It’s simple to explain what it does, but people often misunderstand.
The /3GB switch changes the way the 4GB virtual address space is split up. Instead of splitting it as 2GB of user mode virtual address space and 2GB of kernel mode virtual address space, the split is 3GB of user mode virtual address space and 1GB of kernel mode virtual address space.
And yet people think it does more than that.
I think the problem is that people think that “virtual address space” means something other than just “virtual address space”.
The term “address space” refers to how a numerical value (known as an “address”) is interpreted when it is used to access some type of resource. There is a physical address space; each address in the physical address space refers to a byte in a memory chip somewhere. (Note for pedants: Yes, it’s actually spread out over several memory chips, but that’s not important here.) There is an I/O address space; each address in the I/O address space allows the CPU to communicate with a hardware device.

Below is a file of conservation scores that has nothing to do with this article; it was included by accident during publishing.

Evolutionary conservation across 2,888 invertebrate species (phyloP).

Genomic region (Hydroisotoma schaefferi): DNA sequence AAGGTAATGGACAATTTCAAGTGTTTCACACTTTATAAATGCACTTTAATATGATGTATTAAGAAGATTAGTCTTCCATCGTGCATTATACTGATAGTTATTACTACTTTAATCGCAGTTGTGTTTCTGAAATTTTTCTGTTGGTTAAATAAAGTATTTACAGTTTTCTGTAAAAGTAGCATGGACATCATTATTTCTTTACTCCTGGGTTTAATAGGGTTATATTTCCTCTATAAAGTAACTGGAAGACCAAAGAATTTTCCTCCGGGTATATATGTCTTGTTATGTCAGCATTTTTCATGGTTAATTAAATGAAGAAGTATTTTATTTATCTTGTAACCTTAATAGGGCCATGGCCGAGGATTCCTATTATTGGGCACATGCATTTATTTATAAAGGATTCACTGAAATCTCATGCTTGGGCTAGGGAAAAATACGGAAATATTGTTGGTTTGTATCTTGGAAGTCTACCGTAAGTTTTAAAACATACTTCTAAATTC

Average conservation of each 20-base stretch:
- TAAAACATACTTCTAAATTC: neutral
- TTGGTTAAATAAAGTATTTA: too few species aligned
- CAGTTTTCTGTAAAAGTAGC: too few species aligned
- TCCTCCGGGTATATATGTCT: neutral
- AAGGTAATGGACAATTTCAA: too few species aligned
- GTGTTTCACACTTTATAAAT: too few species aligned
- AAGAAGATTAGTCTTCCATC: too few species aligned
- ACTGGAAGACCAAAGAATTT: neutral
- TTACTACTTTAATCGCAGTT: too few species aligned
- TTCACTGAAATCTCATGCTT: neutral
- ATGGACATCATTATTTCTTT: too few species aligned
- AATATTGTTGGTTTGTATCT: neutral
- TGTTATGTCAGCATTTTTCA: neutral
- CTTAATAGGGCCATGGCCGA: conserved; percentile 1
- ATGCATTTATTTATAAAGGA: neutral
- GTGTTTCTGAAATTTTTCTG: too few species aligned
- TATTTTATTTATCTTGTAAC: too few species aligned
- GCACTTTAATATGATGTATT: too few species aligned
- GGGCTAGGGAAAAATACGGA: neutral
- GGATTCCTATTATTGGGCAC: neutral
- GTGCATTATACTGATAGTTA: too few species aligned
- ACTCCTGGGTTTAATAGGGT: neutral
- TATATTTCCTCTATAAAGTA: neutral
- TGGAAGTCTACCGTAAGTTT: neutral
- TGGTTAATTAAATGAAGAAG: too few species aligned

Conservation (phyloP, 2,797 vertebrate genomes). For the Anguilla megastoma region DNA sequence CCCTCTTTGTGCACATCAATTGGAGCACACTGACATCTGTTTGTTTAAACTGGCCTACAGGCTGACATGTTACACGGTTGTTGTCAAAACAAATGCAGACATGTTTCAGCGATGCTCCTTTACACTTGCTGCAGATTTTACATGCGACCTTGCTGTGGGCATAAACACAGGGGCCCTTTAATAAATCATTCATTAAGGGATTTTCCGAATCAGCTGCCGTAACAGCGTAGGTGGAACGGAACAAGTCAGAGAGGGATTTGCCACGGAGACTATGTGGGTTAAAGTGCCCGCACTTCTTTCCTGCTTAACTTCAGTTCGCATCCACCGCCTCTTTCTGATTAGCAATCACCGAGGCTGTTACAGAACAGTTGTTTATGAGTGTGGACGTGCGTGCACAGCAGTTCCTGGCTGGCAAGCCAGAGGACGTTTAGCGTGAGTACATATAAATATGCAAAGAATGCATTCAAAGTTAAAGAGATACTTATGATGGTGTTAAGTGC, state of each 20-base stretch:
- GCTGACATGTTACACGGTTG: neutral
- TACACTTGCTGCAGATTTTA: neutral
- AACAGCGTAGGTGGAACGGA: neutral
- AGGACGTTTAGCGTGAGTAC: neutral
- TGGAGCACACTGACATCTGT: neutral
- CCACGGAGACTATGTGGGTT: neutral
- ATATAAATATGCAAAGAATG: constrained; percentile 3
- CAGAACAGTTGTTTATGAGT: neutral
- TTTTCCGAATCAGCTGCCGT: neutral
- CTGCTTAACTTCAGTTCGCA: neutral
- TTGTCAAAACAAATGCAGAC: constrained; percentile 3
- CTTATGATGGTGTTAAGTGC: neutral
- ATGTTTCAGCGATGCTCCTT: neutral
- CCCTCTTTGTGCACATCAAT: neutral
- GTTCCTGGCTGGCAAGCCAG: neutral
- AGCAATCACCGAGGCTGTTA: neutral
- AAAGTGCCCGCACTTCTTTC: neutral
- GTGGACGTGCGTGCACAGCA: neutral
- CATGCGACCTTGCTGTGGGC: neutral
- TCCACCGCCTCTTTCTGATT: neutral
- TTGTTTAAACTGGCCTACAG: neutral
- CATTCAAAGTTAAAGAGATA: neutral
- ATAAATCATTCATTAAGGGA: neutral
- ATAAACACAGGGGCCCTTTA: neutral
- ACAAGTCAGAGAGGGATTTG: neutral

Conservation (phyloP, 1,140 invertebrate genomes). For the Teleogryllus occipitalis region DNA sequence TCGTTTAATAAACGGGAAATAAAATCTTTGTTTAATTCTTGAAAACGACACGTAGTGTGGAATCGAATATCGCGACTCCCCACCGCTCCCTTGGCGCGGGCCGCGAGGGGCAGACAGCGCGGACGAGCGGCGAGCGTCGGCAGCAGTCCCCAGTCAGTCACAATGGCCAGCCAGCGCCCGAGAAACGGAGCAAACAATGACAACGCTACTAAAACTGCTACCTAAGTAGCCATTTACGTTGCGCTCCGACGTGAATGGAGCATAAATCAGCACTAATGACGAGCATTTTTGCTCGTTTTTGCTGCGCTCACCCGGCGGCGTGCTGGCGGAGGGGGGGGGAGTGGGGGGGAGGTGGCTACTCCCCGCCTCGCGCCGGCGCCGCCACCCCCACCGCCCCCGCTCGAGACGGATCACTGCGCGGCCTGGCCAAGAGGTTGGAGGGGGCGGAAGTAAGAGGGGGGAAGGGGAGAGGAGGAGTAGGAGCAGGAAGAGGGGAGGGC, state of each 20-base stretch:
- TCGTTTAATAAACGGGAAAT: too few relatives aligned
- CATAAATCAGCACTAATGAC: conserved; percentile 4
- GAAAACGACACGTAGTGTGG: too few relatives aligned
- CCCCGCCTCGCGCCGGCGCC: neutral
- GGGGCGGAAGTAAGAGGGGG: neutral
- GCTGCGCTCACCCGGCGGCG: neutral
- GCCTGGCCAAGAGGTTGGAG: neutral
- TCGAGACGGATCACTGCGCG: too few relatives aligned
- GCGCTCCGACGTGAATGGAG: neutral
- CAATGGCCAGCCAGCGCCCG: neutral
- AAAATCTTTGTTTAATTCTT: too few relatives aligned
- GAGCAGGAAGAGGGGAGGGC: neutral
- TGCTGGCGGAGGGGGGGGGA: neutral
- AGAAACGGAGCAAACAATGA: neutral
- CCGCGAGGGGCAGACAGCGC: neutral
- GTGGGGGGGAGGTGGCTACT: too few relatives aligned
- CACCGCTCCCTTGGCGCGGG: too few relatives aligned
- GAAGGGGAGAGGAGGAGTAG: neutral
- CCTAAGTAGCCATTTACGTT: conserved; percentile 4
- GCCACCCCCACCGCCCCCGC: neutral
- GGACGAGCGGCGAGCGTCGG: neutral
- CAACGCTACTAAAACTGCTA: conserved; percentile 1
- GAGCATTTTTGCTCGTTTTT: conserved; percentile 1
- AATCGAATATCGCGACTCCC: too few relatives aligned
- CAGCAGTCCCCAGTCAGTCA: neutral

And then there is the virtual address space. When people say “address space”, they usually mean “virtual address space”.
The virtual address space is the set of possible pointer values (addresses) that can be used at a single moment by the processor. In other words, if you have an address like 0x12345678, the virtual address space determines what you get if you try to access that memory. The contents of the virtual address space changes over time, for example, as you allocate and free memory. It also varies based on context: each process has its own virtual address space.
Saying that 2GB (or 3GB) of virtual address space is available to user mode means that at any given moment in time, out of the 4 billion virtual addresses available in a 32-bit value, 2 billion (or 3 billion) of them are potentially usable by user-mode code.
Over the next few entries, I’ll talk about the various consequences and misinterpretations of the /3GB switch.